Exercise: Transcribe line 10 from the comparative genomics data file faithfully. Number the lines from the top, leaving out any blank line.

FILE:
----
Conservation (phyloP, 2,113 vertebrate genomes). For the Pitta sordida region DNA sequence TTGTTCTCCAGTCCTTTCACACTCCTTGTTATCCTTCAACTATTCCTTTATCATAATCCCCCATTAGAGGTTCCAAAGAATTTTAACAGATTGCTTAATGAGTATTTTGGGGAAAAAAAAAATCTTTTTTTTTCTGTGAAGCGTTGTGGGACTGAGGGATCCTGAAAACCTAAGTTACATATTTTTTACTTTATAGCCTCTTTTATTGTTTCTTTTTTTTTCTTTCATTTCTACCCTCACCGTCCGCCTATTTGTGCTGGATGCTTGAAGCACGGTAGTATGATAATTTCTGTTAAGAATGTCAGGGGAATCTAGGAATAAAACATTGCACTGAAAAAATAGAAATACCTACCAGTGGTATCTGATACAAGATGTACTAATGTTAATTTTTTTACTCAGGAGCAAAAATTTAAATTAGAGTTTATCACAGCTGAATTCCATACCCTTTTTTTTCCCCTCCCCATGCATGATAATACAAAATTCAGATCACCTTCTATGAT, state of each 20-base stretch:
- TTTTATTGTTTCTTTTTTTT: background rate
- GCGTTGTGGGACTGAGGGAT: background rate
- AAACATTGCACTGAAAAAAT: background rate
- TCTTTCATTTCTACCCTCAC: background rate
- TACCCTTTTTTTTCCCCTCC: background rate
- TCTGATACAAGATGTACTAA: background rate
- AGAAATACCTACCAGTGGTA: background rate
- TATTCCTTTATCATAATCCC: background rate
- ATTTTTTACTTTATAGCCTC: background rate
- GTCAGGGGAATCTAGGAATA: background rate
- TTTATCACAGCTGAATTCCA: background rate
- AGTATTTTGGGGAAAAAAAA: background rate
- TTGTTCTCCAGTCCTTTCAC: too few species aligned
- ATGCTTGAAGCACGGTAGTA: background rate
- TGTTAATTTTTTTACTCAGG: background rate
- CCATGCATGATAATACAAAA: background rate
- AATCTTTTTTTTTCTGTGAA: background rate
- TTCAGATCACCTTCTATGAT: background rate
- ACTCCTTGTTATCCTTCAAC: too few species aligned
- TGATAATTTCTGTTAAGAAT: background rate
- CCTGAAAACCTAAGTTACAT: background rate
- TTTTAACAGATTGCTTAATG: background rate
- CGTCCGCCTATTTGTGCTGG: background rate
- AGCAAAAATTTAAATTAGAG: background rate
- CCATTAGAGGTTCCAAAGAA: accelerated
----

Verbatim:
- ATTTTTTACTTTATAGCCTC: background rate